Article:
April 08, 2015
More than 1,000 cases of dog flu have been reported in Chicago, according to ABC News, forcing city officials to advise dog owners to keep their pets away from parks and other areas where they can come in to contact with other canines.
So far, however, there is no indication of a dog flu outbreak here, though more than 150 cases of a different respiratory disease were reported last month in Philadelphia and other areas of Pennsylvania. Still dog owners should know what to look for.
The dog flu, characterized by symptoms of coughing, nasal discharge and sneezing, is highly contagious and has already taken the lives of five dogs in the Chicago area. But the disease is rarely fatal. A two-shot vaccination is available, but not necessarily recommended for all dogs. The virus takes about two weeks to run its course.
Influenza in dogs is similar to the disease in humans, according to Brittany Watson, V.M.D and director of the shelter animal medicine program at the University of Pennsylvania School of Veterinary Medicine.
"It’s really important if your dog's sick to take it to the veterinarian," Watson said. "Specifically with canine influenza, the key is supportive care: fluid supplementation, listening to the chest to make sure you don’t get pneumonia. It's the same thing with humans and animals."
Watson said epidemics like the one in Chicago are usually accelerated by two factors. First, it usually happens in an area where not many dogs have gotten the flu before. Secondly, the flu spreads quicker in areas where many dogs are in close quarters. Cities, therefore, can be prime targets. Flu cases have been seen in the Philadelphia region as early as the mid-2000s.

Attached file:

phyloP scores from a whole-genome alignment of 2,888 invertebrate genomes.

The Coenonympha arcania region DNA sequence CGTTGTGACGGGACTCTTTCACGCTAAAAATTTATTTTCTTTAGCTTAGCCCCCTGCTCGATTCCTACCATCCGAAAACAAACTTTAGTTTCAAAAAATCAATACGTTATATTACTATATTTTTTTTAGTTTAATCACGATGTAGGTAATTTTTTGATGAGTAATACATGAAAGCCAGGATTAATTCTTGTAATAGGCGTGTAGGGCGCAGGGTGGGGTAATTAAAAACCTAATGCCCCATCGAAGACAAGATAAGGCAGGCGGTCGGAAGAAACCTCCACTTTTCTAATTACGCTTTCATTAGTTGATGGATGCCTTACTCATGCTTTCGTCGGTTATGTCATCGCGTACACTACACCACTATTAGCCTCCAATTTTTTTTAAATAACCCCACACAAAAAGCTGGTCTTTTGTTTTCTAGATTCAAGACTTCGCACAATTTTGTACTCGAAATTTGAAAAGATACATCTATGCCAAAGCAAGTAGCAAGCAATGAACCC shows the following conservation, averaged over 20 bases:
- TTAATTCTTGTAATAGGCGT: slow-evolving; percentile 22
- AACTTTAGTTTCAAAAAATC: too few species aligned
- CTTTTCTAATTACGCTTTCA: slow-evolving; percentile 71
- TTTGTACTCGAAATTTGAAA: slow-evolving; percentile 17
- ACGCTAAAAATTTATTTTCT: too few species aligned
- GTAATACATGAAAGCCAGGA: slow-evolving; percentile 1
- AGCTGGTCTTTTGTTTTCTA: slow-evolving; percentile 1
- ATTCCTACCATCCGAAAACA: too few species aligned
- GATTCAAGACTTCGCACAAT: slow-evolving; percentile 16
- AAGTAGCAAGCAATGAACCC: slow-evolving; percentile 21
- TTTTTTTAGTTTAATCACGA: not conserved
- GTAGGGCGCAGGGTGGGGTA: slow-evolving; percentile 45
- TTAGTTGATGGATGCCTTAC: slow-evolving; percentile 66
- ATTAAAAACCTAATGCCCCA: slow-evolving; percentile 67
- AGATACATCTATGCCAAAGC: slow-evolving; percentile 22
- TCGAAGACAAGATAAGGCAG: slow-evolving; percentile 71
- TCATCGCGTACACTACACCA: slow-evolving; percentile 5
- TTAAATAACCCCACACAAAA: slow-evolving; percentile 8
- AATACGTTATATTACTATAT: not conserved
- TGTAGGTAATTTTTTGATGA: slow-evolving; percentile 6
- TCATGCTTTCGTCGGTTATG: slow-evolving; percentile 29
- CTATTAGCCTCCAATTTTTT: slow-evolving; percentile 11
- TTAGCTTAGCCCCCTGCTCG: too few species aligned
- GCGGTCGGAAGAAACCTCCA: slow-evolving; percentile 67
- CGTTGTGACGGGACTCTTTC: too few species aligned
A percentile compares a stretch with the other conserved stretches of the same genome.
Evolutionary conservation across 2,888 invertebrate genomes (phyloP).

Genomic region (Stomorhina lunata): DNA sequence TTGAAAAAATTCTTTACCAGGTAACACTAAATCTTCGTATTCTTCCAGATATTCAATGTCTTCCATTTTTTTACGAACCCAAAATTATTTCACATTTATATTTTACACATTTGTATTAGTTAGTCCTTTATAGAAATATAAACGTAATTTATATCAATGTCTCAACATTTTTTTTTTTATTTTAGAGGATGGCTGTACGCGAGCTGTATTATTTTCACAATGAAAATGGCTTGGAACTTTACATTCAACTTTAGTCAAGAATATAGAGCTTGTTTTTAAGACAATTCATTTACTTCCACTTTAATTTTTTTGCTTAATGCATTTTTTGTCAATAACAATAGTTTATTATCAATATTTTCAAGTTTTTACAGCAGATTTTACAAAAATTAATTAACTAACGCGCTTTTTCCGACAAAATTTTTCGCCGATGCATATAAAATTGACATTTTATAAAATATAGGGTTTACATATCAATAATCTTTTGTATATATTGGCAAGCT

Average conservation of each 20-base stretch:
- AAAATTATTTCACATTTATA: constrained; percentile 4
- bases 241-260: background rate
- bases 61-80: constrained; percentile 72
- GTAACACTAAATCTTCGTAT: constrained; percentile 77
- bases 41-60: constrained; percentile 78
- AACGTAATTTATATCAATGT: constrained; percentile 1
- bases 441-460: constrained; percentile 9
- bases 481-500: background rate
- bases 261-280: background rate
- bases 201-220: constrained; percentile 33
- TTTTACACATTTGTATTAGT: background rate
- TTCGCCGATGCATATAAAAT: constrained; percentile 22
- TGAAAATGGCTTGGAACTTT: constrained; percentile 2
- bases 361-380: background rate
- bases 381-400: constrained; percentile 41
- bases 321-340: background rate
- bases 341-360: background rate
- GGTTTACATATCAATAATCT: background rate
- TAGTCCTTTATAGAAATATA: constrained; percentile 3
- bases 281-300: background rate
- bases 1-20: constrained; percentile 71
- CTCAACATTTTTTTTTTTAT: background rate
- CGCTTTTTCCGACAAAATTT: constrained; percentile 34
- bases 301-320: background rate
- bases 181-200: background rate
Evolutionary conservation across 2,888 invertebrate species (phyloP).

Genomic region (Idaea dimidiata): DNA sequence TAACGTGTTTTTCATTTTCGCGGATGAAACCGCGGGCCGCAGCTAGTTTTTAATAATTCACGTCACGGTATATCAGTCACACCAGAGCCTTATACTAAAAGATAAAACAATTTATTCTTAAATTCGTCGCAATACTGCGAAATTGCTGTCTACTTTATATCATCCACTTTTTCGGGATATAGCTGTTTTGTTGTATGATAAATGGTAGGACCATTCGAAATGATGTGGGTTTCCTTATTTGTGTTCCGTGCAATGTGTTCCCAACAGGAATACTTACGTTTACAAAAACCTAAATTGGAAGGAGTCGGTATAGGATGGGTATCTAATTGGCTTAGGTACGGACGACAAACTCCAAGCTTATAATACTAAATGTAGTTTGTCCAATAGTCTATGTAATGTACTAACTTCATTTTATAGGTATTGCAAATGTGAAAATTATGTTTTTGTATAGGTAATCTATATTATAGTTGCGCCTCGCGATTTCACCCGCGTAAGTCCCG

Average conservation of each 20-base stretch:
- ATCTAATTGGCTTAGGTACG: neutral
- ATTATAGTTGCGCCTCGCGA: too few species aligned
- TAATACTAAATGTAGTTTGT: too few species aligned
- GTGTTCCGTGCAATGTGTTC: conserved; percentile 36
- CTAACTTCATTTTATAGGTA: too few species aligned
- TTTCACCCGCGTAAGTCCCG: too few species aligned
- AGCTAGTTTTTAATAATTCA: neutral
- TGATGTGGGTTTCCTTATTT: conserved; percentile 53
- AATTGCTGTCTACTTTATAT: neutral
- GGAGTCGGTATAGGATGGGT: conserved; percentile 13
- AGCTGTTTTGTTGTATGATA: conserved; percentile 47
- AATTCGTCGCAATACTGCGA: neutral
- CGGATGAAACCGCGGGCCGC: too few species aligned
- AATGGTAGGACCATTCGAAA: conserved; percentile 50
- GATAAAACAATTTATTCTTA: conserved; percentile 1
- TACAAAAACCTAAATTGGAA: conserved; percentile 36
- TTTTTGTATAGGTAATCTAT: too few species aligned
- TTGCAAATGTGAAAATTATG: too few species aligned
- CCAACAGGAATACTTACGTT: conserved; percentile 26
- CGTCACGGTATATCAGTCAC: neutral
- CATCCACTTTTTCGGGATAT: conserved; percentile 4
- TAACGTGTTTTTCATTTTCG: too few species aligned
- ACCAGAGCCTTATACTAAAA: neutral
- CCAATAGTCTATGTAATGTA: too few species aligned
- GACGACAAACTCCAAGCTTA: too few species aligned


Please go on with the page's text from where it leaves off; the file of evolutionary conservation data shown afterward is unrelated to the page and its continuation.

The real trouble for dogs is when influenza leads to secondary infections, which is why treatment should begin as early as possible. Above all, Watson stressed taking your sick dog to a veterinarian, as owners usually can't distinguish between different respiratory diseases.
"The relationship with your personal vet is so important to decide what to do with your animal," Watson said. "They’re going to help you not only treat your animal, but also help prevent future infections."
The Pennsylvania Society for the Prevention of Cruelty to Animals (PSPCA), an independent organization headquartered in Philadelphia, reported 152 cases of canine infectious respiratory disease in their two shelters during the month of March. Liz Romaine, director of marketing and communications for the PSPCA, said shelter environments are quite vulnerable to outbreaks of respiratory disease.
"The good news is that it's treatable and we have the resources," Romaine said.
Of that total, 52 percent now show only mild symptoms and 36 percent are considered healthy. There are no cases of severe illness and no dogs have died or had to be euthanized due to the outbreak.